Debt is a fact of life for many people and corporations, and a certain amount of debt is normal and not financially unhealthy. However, some people cannot repay their debts, causing a damaging cycle of borrowing known as a debt trap.
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A debt trap is a situation in which an entity borrows money, but does not have enough money to make the interest payments on the loan, so it takes out another loan--with its own interest payments--to cover the first loan's payments. They will likely have to borrow again to pay off the second loan, creating a crippling cycle.
Any entity that needs money can fall into a debt trap. This includes individuals, companies and countries.
Consequences for Individuals
Individuals that fall into a debt trap will find themselves harassed by collection agencies and unable to save any of their money unless they get a significant pay increase. Personal bankruptcy is one way to get rid of debt, but it can make any future borrowing, such as for a house or a car, difficult. Also, a bad credit score can also keep a person from getting an apartment.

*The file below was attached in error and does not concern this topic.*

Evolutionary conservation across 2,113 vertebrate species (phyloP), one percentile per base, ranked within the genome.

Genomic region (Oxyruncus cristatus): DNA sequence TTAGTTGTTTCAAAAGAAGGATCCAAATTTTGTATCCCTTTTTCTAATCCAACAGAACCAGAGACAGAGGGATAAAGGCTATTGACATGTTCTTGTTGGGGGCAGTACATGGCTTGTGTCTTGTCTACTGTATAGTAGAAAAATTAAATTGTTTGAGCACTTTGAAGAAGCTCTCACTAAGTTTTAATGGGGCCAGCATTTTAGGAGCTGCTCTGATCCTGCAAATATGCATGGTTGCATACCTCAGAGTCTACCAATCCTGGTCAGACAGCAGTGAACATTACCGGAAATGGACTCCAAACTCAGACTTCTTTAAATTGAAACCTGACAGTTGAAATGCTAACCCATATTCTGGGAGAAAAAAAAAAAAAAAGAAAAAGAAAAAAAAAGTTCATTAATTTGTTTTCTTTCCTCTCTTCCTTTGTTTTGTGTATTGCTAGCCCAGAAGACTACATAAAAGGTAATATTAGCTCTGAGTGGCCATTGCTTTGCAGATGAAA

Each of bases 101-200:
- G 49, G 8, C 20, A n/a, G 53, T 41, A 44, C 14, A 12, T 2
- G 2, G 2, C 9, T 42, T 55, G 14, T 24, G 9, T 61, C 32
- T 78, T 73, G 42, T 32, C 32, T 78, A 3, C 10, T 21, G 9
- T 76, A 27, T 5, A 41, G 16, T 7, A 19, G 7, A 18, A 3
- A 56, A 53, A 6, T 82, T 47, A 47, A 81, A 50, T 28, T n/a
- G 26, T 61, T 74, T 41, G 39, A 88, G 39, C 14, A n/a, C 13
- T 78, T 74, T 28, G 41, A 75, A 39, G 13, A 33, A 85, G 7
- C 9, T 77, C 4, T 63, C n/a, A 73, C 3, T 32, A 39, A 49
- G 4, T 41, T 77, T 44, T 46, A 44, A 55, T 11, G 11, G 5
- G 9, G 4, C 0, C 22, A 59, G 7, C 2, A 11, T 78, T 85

Consequences for Companies
For companies caught in a debt trap, they either have to ramp up earnings and cash flow to pay their debts or they will go bankrupt. Investors often will not buy stock in companies with too much debt because the danger of bankruptcy and liquidation is high. This makes the situation even more difficult for public companies caught in a debt trap.
Consequences for Countries
Countries caught in a debt trap must encourage growth to increase revenues, or they will not be able to pay their bills. The International Monetary Fund often helps failing countries, but they have to accept difficult and unpopular economic policy changes to get relief funds.